The U.S. trade deficit widened in August to the biggest in six months as soybean exports plunged and a measure of the gap with China hit a record, showing how the Trump administration’s trade war is dragging on economic growth.
The gap in goods and services trade increased 6.4 percent to $53.2 billion, from a revised $50 billion in the prior month, Commerce Department data showed Friday. Imports rose 0.6 percent and exports fell 0.8 percent. Soybean exports dropped $1 billion, or 28 percent, to $2.58 billion, reversing a run-up earlier this year ahead of retaliatory levies from China.
A widening trade deficit is set to drag on the economy in the third quarter after a narrower gap helped boost the pace of expansion in the prior period to the fastest since 2014. The latest figures show how President Donald Trump’s tariffs on goods from China and other nations, which have raised prices and disrupted some businesses, are starting to weigh on an otherwise solid pace of U.S. growth.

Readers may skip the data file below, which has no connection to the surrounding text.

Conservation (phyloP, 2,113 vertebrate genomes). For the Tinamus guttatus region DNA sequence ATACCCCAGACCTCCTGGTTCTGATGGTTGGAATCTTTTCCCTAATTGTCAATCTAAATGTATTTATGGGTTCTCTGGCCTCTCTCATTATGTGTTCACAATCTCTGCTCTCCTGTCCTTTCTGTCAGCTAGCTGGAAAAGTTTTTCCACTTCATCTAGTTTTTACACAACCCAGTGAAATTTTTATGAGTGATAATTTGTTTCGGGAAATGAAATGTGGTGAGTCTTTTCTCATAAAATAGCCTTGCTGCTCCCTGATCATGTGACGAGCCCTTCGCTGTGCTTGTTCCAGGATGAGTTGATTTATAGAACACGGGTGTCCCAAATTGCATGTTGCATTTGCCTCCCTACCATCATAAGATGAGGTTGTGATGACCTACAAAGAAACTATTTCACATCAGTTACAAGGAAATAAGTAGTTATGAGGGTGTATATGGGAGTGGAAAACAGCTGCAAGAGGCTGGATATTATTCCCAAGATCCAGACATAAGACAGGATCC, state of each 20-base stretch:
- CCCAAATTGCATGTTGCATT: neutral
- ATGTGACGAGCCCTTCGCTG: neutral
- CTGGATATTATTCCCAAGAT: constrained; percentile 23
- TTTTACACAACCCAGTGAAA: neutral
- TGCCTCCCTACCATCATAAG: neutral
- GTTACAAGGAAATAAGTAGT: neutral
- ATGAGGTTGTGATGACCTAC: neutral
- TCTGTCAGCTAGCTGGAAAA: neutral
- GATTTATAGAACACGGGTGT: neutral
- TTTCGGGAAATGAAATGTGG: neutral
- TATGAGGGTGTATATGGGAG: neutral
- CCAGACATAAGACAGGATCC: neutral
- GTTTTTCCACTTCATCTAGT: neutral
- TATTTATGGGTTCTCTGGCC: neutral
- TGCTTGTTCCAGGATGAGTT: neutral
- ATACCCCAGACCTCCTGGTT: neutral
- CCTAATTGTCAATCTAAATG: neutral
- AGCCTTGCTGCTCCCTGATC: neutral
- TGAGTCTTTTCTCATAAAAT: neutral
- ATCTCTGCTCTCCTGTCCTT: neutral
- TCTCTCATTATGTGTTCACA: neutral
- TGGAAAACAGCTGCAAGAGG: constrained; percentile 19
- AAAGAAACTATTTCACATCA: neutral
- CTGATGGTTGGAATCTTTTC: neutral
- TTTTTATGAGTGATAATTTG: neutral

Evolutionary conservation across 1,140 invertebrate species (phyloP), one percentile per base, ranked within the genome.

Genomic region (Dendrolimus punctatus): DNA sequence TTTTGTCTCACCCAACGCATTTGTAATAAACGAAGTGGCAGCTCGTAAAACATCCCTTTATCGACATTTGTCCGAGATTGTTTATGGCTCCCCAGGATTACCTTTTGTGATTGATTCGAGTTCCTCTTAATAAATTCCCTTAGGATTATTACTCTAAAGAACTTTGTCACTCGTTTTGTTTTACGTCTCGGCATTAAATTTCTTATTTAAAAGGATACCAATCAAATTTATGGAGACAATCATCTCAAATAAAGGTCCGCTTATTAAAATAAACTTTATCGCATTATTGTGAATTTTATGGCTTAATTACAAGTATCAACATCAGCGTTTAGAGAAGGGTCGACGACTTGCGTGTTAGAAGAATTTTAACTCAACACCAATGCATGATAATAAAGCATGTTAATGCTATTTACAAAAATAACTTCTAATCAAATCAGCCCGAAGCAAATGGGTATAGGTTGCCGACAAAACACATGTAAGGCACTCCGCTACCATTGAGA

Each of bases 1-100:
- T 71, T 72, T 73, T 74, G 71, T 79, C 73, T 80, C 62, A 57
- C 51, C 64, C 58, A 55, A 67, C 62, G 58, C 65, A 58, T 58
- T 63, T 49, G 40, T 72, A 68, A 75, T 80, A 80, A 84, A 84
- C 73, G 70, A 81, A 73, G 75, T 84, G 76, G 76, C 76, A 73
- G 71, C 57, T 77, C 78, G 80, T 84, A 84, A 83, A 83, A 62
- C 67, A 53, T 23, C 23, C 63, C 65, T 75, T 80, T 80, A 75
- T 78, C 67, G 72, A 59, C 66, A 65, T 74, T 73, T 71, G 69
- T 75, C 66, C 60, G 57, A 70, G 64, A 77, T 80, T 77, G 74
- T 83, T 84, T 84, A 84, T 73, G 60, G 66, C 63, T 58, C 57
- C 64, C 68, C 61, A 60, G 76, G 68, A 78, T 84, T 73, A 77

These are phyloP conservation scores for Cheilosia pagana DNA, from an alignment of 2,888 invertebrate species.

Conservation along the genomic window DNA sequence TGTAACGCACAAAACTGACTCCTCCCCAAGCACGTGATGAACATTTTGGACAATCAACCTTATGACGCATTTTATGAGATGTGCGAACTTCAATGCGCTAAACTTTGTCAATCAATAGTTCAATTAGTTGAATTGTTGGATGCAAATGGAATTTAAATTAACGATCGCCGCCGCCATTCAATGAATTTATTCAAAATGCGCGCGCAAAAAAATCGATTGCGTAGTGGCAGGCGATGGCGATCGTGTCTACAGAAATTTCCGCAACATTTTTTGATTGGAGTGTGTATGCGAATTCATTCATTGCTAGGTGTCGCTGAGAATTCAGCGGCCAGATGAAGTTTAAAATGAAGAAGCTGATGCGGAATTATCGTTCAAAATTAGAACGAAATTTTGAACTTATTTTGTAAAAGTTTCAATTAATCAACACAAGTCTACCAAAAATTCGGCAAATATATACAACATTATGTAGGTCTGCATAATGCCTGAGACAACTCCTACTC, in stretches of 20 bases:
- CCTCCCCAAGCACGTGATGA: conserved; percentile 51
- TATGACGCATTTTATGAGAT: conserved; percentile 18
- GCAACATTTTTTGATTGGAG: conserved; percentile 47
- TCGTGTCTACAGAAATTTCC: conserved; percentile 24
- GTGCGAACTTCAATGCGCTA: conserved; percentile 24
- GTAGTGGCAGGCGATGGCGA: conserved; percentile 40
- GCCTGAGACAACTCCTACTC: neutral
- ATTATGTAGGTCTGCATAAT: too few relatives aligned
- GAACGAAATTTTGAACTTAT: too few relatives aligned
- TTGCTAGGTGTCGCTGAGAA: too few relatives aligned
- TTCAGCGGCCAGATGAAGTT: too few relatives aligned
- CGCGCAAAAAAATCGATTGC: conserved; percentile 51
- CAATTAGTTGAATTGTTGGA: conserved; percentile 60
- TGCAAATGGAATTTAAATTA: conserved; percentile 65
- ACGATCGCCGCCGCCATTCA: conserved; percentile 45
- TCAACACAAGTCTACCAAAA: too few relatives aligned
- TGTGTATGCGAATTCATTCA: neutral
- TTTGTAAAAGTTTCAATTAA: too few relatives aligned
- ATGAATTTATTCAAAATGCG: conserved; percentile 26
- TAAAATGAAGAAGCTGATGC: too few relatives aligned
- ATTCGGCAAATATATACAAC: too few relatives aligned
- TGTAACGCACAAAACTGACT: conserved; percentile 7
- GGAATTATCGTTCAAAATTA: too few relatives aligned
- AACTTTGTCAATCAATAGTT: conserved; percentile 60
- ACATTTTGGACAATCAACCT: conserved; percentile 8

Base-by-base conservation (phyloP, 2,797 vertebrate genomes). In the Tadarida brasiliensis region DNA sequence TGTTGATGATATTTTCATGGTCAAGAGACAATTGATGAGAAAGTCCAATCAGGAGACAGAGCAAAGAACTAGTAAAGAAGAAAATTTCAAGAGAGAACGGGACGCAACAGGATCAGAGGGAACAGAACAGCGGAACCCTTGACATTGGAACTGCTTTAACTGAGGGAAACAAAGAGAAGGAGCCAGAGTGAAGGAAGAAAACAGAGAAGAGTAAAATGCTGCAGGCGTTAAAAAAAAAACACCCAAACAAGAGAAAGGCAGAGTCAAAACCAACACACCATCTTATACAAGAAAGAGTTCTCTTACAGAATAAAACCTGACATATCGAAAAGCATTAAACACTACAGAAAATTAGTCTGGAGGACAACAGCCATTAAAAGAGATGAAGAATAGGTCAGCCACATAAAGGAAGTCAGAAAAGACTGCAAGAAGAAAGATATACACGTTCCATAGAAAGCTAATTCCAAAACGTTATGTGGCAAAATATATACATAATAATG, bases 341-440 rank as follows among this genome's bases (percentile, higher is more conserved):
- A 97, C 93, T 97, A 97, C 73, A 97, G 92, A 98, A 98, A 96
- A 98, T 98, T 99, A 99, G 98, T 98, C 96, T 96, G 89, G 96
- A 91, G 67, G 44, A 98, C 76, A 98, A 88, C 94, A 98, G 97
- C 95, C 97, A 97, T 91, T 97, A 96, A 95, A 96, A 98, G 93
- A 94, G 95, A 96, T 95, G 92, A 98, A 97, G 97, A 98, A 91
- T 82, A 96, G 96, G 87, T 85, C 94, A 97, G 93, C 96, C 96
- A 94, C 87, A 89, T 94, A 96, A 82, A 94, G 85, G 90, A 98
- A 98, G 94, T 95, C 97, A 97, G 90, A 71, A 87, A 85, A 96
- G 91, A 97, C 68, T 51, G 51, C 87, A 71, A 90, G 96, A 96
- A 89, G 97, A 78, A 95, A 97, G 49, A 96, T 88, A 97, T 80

The median estimate of economists surveyed by Bloomberg called for a trade deficit of $53.6 billion. Preliminary figures last week had showed a wider trade gap in merchandise.
Exports fell to $209.4 billion, spanning declines in other items including crude oil and petroleum products. Imports rose to $262.7 billion, boosted by consumer goods and automobiles.
Friday’s report showed the unadjusted merchandise-trade gap with China, the world’s second-biggest economy, widened to a record $38.6 billion, from $36.8 billion. The trade deficit with Mexico was a record $8.7 billion, following $5.5 billion.
The Trump administration imposed duties on $34 billion of Chinese goods in early July and another $16 billion in late August. That was followed by levies on $200 billion as of Sept. 24. Beijing has issued retaliatory duties each time, and Trump has threatened to ratchet up U.S. tariffs further.
At the same time, trade tensions have eased with Canada and Mexico. This week, the U.S. reached a deal with the two nations on a revised North American Free Trade Agreement. Trump plans to sign the new deal, to be renamed the U.S.-Mexico-Canada Agreement, by the end of November.